๐ŸŽ‰๐ŸŒฟ Back to Frontend Fundamentals: JavaScript Building Blocks

๐ŸŽ‰๐ŸŒฟ Back to Frontend Fundamentals: JavaScript Building Blocks


5 min read

For a long time, I struggled to learn React.

Because I didn't master JavaScript.

So, I am starting this series to help any JavaScript newbie master the language.

Ready? Let's go ๐Ÿ’ช.

Anatomy of a JavaScript (JS) program

Let's look at the following JavaScript program ๐Ÿ‘‡:

let selectedPost = undefined;
const id = Symbol("id");
const me = {
  name: "Ndeye Fatou Diop",
  age: 30,
  [id]: "123",
  hasPremium: true,
  rank: 25n,   
  linkedAccounts: null,
const greet = (user) => console.log(`Hello ${user.name}.  
You are ${user.age > 18 ? "major" : "minor"}.`);
greet(me); // prints "Hello Ndeye Fatou Diop. You are major."

Every JavaScript program is a series of commands for the machine (browser, computer, etc.). In the example above, the browser will print Hello Ndeye Fatou Diop. You are major. on the console when the program is done executing.

Every program is made out of:


Comments help you document your code or note things to do later. They are ignored by the browser or machine and are only for humans.

There are 2 kinds of comments:

1. Inline comments

// This is a single-line comment

2. Multiline comments

This is a comment
that spans multiple lines.
Great for making long code clear!

Even though computers ignore comments, some editors, like VSCode, can use special comments like JSDoc to give helpful hints.

2. Values

A value is any information the code uses, such as numbers or text. Each value has a type or data type that tells JavaScript what it is.

Our code has different values: undefined, 30, true,โ€ฆ

undefined // "undefined" type
"Ndeye Fatou Diop" // "string" type
Symbol("id") -> "symbol" type
me // "object" type
30 // "number" type
true // "boolean" type
25n // "bigint" type
null // "null" type
greet // "object" type

๐Ÿ’ก You can find a value's type using typeof value, except for null, which gives "object". Watch out for that! ๐Ÿ˜…

3. Variables

Variables are like labels for values. They let us work with data by giving it a name.

Think of variables as people's names. You're not your name, and when I say things like ${PutYourNameHere} is late or Give 100$ to ${PutYourNameHere}, I am referring to you.

There are 3 ways to declare a variable in JavaScript:

  • Using let: Variables declared with let can be re-assigned (i.e., we can change the value stored in the variable)
let name = "Ndeye Fatou Diop";
name = "Joyancefa"; // We can change the value stored in `name`
  • Using const: Variables declared with const cannot be re-assigned (i.e., once the variable is assigned, we cannot re-assign it)
const name = "Ndeye Fatou Diop";
name = "Joyancefa"; // โŒ Uncaught TypeError: Assignment to constant variable.
  • Using var: Don't use this! It's the old way of declaring variables and has some unexpected behaviors. Variables declared with var can also be re-assigned.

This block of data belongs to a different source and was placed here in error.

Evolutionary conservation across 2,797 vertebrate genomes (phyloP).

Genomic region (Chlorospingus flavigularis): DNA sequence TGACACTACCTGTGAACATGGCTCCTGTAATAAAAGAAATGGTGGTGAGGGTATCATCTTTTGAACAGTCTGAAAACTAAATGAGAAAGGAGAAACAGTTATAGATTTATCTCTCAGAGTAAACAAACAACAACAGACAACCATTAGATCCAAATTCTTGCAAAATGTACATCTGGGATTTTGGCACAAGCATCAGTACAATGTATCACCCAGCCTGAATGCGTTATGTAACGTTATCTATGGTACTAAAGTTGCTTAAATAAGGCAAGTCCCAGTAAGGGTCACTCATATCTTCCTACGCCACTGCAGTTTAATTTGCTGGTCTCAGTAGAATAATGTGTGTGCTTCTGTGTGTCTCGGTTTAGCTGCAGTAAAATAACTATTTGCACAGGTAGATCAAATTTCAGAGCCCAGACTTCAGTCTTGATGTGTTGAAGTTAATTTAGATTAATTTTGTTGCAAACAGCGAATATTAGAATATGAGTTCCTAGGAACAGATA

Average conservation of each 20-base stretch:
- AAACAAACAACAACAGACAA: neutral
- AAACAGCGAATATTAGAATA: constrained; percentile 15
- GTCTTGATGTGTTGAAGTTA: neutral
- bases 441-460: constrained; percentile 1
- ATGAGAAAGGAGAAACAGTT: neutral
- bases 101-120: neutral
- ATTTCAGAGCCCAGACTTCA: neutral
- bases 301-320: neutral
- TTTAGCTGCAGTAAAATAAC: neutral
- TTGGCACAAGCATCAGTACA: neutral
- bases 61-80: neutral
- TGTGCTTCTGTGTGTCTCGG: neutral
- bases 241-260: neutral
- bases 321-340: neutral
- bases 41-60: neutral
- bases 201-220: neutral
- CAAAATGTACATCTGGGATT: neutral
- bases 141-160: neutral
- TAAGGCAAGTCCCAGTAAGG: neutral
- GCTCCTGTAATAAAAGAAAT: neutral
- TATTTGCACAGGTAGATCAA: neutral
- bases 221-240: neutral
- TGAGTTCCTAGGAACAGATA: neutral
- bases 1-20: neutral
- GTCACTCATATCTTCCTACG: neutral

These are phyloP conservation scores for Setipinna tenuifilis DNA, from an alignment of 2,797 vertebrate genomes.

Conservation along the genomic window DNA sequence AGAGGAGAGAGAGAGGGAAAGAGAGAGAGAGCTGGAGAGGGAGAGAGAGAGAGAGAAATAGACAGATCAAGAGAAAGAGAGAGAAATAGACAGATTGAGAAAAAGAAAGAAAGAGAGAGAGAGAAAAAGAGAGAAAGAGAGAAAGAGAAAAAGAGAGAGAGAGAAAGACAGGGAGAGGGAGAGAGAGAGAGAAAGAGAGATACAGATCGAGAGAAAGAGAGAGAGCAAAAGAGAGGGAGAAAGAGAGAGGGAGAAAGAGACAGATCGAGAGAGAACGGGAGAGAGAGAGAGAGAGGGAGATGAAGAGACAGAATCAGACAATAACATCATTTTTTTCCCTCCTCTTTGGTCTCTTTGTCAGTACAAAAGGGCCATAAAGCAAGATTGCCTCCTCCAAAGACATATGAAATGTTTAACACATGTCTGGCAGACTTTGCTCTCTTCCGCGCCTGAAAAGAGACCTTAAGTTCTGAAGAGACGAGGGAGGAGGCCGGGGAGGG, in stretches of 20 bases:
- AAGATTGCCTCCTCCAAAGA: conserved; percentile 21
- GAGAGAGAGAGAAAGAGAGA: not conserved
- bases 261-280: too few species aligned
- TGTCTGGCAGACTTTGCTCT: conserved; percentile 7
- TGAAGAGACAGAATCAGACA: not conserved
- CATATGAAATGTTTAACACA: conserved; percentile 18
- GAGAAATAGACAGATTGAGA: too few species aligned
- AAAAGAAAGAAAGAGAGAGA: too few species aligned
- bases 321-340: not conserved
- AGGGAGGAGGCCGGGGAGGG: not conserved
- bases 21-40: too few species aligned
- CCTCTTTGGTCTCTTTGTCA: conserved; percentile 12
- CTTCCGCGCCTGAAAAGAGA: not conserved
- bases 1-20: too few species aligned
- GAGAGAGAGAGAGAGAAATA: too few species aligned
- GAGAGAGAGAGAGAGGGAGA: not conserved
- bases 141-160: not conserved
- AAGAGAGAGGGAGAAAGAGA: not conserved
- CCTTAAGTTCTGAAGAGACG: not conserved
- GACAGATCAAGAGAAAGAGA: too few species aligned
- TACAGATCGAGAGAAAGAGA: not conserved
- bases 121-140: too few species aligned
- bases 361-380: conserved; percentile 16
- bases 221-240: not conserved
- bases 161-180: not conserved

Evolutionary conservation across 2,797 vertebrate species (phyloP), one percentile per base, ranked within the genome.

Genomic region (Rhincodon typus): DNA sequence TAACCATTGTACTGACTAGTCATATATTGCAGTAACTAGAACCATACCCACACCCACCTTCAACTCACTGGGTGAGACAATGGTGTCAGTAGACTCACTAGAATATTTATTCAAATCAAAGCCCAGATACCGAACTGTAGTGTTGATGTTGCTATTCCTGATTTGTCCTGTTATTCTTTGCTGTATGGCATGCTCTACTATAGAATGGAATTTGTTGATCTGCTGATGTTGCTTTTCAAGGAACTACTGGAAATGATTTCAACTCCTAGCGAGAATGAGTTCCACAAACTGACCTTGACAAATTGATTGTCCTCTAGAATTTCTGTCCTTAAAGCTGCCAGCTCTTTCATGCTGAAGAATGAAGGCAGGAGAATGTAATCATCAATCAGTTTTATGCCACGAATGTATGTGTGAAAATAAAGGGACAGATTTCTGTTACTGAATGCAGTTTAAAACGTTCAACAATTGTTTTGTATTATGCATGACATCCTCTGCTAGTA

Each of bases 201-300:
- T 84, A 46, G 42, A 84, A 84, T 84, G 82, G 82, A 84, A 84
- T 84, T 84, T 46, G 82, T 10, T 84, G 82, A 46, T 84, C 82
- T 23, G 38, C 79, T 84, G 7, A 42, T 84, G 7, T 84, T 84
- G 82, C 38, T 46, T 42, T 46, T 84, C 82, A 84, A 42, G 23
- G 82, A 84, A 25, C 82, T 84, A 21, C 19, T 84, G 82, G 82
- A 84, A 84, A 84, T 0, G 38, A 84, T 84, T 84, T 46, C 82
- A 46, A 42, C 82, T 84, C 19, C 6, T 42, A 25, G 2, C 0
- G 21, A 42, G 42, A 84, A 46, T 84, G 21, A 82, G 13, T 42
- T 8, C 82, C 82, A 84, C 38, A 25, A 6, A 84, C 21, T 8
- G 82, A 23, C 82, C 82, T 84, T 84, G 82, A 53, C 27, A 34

var name = "Ndeye Fatou Diop";
name = "Joyancefa"; // We can change the value stored in `name`

๐Ÿ’ก When a value is written as is in the code without any changes, it's called a literal. In the example above, 30, "Ndeye Fatou Diop",โ€ฆ are literals.

4. Operators

Operators let you perform operations on one or more values. There are different types of operators:

  • unary operators: typeof, !, --, ...

  • binary operator: =, +, %,...

  • ternary operator: condition? exprIfTrue : exprIfFalse

  • etc.

In the example above, we use the ternary operator to print the correct string when greeting me.

console.log(`Hello ${user.name}. You are ${user.age > 18 ? "major" : "minor"}.`

๐Ÿ’ก You can learn more about operators here.

5. Keywords

Keywords are special words with specific meanings in JavaScript. For example, for is a keyword used in loops.

Some are reserved (i.e., you can't use them for variable names).

Even if not all of them are (e.g., undefined), avoiding using keyword names for variables is good practice.

๐Ÿ’ก You can find the list of reserved keywords more here. No need to remember them all! Your code editor should yell at you when you use them.

6. Expressions

Expressions are bits of code that produce a value. Any expression can be formed of operators, values, variables, expressions, etc.

In the example above, we have the following expressions:

  • All the values mentioned earlier (30, true,โ€ฆ)

  • All the assignments (selectedPost = undefined, id = Symbol("id"),โ€ฆ)

  • user.name

  • ${user.age > 18 ? "major" : "minor"}

  • Hello ${user.name}. You are ${user.age > 18 ? "major" : "minor"

  • (user) => console.log(...)

  • greet(me)

๐Ÿ’ก Check this great post to learn more about the distinction between statements and expressions.

7. Statements

A statement is just a collection of expressions. It is an instruction to the program to do something like an order in the real world.



Statements cannot be used when expressions are expected (for example, in function arguments).

โŒ Bad: This won't work

function greet(name) {
    return "Hello, " + name;

// Incorrect usage: Using a statement (if) instead of an expression
greet(if (Math.random() < 0.5) { "John" } else { "Jane" }); // Uncaught SyntaxError: Unexpected token 'if'

The example above has 5 statements (one on each line).

๐Ÿ’ก The semi-colon after the statement is optional, but I prefer to add it to keep the code clear. Find the complete list of statements here.

Thank you for reading this post ๐Ÿ™.

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